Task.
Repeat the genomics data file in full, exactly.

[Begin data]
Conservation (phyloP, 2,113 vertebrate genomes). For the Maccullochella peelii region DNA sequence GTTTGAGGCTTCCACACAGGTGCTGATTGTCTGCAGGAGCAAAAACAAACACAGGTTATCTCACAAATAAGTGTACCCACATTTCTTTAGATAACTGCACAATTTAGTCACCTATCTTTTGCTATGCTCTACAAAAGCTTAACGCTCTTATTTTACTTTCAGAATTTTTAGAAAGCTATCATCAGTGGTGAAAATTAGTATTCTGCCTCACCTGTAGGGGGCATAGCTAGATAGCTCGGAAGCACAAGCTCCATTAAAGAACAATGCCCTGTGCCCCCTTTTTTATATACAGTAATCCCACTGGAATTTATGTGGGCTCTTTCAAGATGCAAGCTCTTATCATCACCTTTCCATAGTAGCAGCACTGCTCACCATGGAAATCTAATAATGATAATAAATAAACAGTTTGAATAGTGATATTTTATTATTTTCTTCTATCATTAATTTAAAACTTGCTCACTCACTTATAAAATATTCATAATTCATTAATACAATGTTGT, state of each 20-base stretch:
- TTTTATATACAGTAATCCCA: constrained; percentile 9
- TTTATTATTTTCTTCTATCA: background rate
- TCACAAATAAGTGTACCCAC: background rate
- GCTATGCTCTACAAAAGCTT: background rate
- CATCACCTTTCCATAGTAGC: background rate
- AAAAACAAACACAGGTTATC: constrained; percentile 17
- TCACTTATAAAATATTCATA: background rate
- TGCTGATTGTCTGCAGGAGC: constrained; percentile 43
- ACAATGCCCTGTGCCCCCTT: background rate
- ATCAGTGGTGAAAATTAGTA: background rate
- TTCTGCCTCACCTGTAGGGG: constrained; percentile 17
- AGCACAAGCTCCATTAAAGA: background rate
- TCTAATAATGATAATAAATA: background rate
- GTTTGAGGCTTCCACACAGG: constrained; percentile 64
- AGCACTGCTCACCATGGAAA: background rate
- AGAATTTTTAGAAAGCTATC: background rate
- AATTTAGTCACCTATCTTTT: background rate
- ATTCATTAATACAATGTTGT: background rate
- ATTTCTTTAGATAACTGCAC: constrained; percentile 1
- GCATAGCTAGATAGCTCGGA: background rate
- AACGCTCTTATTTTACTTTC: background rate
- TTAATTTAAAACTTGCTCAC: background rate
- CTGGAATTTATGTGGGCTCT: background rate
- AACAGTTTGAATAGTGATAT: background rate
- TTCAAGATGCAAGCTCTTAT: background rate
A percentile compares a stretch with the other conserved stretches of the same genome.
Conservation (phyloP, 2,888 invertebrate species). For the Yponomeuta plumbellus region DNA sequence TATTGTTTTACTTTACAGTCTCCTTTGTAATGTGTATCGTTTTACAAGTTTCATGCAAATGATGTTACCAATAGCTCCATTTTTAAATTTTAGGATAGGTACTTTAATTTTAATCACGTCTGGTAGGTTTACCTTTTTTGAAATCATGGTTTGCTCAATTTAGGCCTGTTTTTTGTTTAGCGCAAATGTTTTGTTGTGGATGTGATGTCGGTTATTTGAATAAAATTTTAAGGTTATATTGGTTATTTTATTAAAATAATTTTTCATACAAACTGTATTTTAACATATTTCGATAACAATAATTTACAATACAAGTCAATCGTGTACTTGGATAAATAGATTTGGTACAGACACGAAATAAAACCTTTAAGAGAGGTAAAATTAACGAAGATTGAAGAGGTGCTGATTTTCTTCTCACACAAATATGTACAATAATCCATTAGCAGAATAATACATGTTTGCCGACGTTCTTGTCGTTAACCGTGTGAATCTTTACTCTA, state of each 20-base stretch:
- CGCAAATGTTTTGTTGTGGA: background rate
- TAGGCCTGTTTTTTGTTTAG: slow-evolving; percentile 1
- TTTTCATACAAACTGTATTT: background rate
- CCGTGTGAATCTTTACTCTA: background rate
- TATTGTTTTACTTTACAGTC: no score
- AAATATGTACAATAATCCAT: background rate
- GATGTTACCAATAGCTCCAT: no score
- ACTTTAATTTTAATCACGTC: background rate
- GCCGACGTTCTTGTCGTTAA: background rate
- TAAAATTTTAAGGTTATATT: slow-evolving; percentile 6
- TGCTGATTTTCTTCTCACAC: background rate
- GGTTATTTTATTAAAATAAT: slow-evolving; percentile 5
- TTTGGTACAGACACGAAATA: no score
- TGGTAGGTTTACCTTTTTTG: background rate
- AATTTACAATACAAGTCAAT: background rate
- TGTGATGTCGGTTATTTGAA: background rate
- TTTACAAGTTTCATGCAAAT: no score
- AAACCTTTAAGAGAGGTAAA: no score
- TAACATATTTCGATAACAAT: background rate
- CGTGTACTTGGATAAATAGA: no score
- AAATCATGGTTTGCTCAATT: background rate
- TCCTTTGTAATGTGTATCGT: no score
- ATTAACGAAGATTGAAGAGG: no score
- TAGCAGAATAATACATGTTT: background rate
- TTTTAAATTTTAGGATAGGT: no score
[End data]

Conservation (phyloP, 2,113 vertebrate genomes). For the Maccullochella peelii region DNA sequence GTTTGAGGCTTCCACACAGGTGCTGATTGTCTGCAGGAGCAAAAACAAACACAGGTTATCTCACAAATAAGTGTACCCACATTTCTTTAGATAACTGCACAATTTAGTCACCTATCTTTTGCTATGCTCTACAAAAGCTTAACGCTCTTATTTTACTTTCAGAATTTTTAGAAAGCTATCATCAGTGGTGAAAATTAGTATTCTGCCTCACCTGTAGGGGGCATAGCTAGATAGCTCGGAAGCACAAGCTCCATTAAAGAACAATGCCCTGTGCCCCCTTTTTTATATACAGTAATCCCACTGGAATTTATGTGGGCTCTTTCAAGATGCAAGCTCTTATCATCACCTTTCCATAGTAGCAGCACTGCTCACCATGGAAATCTAATAATGATAATAAATAAACAGTTTGAATAGTGATATTTTATTATTTTCTTCTATCATTAATTTAAAACTTGCTCACTCACTTATAAAATATTCATAATTCATTAATACAATGTTGT, state of each 20-base stretch:
- TTTTATATACAGTAATCCCA: constrained; percentile 9
- TTTATTATTTTCTTCTATCA: background rate
- TCACAAATAAGTGTACCCAC: background rate
- GCTATGCTCTACAAAAGCTT: background rate
- CATCACCTTTCCATAGTAGC: background rate
- AAAAACAAACACAGGTTATC: constrained; percentile 17
- TCACTTATAAAATATTCATA: background rate
- TGCTGATTGTCTGCAGGAGC: constrained; percentile 43
- ACAATGCCCTGTGCCCCCTT: background rate
- ATCAGTGGTGAAAATTAGTA: background rate
- TTCTGCCTCACCTGTAGGGG: constrained; percentile 17
- AGCACAAGCTCCATTAAAGA: background rate
- TCTAATAATGATAATAAATA: background rate
- GTTTGAGGCTTCCACACAGG: constrained; percentile 64
- AGCACTGCTCACCATGGAAA: background rate
- AGAATTTTTAGAAAGCTATC: background rate
- AATTTAGTCACCTATCTTTT: background rate
- ATTCATTAATACAATGTTGT: background rate
- ATTTCTTTAGATAACTGCAC: constrained; percentile 1
- GCATAGCTAGATAGCTCGGA: background rate
- AACGCTCTTATTTTACTTTC: background rate
- TTAATTTAAAACTTGCTCAC: background rate
- CTGGAATTTATGTGGGCTCT: background rate
- AACAGTTTGAATAGTGATAT: background rate
- TTCAAGATGCAAGCTCTTAT: background rate
A percentile compares a stretch with the other conserved stretches of the same genome.
Conservation (phyloP, 2,888 invertebrate species). For the Yponomeuta plumbellus region DNA sequence TATTGTTTTACTTTACAGTCTCCTTTGTAATGTGTATCGTTTTACAAGTTTCATGCAAATGATGTTACCAATAGCTCCATTTTTAAATTTTAGGATAGGTACTTTAATTTTAATCACGTCTGGTAGGTTTACCTTTTTTGAAATCATGGTTTGCTCAATTTAGGCCTGTTTTTTGTTTAGCGCAAATGTTTTGTTGTGGATGTGATGTCGGTTATTTGAATAAAATTTTAAGGTTATATTGGTTATTTTATTAAAATAATTTTTCATACAAACTGTATTTTAACATATTTCGATAACAATAATTTACAATACAAGTCAATCGTGTACTTGGATAAATAGATTTGGTACAGACACGAAATAAAACCTTTAAGAGAGGTAAAATTAACGAAGATTGAAGAGGTGCTGATTTTCTTCTCACACAAATATGTACAATAATCCATTAGCAGAATAATACATGTTTGCCGACGTTCTTGTCGTTAACCGTGTGAATCTTTACTCTA, state of each 20-base stretch:
- CGCAAATGTTTTGTTGTGGA: background rate
- TAGGCCTGTTTTTTGTTTAG: slow-evolving; percentile 1
- TTTTCATACAAACTGTATTT: background rate
- CCGTGTGAATCTTTACTCTA: background rate
- TATTGTTTTACTTTACAGTC: no score
- AAATATGTACAATAATCCAT: background rate
- GATGTTACCAATAGCTCCAT: no score
- ACTTTAATTTTAATCACGTC: background rate
- GCCGACGTTCTTGTCGTTAA: background rate
- TAAAATTTTAAGGTTATATT: slow-evolving; percentile 6
- TGCTGATTTTCTTCTCACAC: background rate
- GGTTATTTTATTAAAATAAT: slow-evolving; percentile 5
- TTTGGTACAGACACGAAATA: no score
- TGGTAGGTTTACCTTTTTTG: background rate
- AATTTACAATACAAGTCAAT: background rate
- TGTGATGTCGGTTATTTGAA: background rate
- TTTACAAGTTTCATGCAAAT: no score
- AAACCTTTAAGAGAGGTAAA: no score
- TAACATATTTCGATAACAAT: background rate
- CGTGTACTTGGATAAATAGA: no score
- AAATCATGGTTTGCTCAATT: background rate
- TCCTTTGTAATGTGTATCGT: no score
- ATTAACGAAGATTGAAGAGG: no score
- TAGCAGAATAATACATGTTT: background rate
- TTTTAAATTTTAGGATAGGT: no score